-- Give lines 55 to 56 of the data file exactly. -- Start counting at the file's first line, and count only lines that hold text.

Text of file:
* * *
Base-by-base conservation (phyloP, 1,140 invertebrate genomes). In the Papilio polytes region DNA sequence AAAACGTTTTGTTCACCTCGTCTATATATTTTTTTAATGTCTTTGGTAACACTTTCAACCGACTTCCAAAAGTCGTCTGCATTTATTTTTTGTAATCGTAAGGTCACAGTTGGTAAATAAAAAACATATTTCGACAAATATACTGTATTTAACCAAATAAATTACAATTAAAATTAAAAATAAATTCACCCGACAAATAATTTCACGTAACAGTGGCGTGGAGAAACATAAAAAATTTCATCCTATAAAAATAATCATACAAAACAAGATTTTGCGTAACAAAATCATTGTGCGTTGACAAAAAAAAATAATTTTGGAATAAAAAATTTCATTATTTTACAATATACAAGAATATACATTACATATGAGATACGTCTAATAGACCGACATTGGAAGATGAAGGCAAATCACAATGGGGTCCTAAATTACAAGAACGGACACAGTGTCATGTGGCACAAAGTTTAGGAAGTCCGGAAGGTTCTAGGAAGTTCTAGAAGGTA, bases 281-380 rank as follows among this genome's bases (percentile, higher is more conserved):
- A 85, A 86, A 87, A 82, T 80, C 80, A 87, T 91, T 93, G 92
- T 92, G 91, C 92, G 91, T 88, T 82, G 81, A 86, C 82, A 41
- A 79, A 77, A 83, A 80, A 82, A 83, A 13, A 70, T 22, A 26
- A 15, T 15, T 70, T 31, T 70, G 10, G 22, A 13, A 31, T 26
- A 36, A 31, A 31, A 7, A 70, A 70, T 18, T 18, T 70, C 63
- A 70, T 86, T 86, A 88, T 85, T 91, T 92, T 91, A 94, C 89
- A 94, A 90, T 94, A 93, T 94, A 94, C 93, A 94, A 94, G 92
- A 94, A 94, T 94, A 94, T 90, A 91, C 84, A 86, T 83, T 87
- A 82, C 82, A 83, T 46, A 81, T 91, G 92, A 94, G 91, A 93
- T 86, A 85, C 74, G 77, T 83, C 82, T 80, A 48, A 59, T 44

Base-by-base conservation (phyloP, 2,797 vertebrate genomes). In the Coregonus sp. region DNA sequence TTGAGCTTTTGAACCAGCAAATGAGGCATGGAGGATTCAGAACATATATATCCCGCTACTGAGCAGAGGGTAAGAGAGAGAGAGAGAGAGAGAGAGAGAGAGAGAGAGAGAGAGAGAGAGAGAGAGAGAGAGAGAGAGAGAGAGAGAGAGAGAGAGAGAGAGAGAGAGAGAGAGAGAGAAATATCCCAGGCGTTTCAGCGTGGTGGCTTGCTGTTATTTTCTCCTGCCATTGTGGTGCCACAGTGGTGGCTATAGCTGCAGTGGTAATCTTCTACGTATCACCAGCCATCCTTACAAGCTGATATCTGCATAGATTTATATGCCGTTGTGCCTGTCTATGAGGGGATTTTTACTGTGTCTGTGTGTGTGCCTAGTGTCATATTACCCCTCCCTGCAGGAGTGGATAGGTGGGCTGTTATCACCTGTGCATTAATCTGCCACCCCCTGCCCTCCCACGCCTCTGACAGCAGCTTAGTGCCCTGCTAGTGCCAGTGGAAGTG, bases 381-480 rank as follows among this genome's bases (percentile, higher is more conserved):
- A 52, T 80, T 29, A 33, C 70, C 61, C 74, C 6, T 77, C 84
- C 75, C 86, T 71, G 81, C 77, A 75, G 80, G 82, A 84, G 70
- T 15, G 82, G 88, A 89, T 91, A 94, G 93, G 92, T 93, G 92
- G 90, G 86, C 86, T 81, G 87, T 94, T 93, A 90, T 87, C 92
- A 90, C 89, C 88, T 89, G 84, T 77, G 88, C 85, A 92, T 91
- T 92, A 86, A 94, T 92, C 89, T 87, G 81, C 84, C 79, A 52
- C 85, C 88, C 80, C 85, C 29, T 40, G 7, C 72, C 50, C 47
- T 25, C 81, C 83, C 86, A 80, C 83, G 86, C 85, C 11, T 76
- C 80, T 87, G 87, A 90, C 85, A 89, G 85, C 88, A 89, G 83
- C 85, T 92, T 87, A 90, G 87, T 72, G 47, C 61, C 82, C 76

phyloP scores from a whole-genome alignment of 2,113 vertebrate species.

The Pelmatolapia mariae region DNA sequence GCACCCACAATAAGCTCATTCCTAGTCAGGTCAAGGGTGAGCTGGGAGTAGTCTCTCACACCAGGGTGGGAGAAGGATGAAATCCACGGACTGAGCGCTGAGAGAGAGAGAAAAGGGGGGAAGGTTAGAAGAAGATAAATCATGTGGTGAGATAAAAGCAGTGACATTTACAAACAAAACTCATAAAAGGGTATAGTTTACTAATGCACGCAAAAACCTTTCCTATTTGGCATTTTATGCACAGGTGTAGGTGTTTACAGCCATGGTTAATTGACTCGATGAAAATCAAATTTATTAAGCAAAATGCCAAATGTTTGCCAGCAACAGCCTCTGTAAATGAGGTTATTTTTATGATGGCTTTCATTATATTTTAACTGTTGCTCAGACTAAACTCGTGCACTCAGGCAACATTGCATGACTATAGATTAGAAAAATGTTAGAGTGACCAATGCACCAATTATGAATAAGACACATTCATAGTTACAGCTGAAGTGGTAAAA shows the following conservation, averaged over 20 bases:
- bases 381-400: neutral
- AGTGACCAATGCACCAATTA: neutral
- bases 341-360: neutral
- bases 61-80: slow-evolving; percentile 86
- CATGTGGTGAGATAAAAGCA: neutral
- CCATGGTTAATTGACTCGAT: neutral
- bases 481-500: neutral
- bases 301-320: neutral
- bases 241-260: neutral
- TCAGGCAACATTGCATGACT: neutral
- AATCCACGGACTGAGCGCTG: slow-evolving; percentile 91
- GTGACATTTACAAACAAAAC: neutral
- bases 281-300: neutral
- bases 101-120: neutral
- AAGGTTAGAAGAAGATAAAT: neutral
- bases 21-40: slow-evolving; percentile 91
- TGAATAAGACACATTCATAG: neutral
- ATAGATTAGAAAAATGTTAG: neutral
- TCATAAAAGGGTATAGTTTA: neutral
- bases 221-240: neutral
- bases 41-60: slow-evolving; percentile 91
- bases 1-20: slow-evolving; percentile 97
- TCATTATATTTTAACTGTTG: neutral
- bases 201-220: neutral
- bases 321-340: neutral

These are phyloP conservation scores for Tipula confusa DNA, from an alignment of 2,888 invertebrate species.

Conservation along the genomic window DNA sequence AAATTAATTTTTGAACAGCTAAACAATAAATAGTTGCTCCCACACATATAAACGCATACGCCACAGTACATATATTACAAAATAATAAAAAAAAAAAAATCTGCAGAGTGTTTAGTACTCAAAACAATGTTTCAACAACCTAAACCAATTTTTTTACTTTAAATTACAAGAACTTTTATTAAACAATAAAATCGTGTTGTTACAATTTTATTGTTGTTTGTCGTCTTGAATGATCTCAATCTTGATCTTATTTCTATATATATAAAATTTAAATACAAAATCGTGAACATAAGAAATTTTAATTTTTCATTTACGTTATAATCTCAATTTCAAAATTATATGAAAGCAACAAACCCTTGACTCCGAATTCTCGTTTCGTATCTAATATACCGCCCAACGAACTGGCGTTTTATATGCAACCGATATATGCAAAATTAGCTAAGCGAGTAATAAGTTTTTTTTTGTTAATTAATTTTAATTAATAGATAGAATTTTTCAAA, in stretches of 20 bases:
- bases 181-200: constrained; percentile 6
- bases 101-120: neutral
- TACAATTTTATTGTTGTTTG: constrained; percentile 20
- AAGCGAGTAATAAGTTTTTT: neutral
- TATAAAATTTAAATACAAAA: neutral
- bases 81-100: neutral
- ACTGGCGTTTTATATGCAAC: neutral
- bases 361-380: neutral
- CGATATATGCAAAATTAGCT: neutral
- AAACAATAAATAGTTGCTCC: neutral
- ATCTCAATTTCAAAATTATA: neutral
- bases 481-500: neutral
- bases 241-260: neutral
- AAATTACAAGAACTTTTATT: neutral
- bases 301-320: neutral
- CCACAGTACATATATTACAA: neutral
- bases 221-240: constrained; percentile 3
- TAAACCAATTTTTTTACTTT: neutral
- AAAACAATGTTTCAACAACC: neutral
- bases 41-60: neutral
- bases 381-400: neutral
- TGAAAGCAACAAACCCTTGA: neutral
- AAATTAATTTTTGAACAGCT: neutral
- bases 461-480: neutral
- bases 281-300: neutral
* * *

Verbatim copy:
- AAGCGAGTAATAAGTTTTTT: neutral
- TATAAAATTTAAATACAAAA: neutral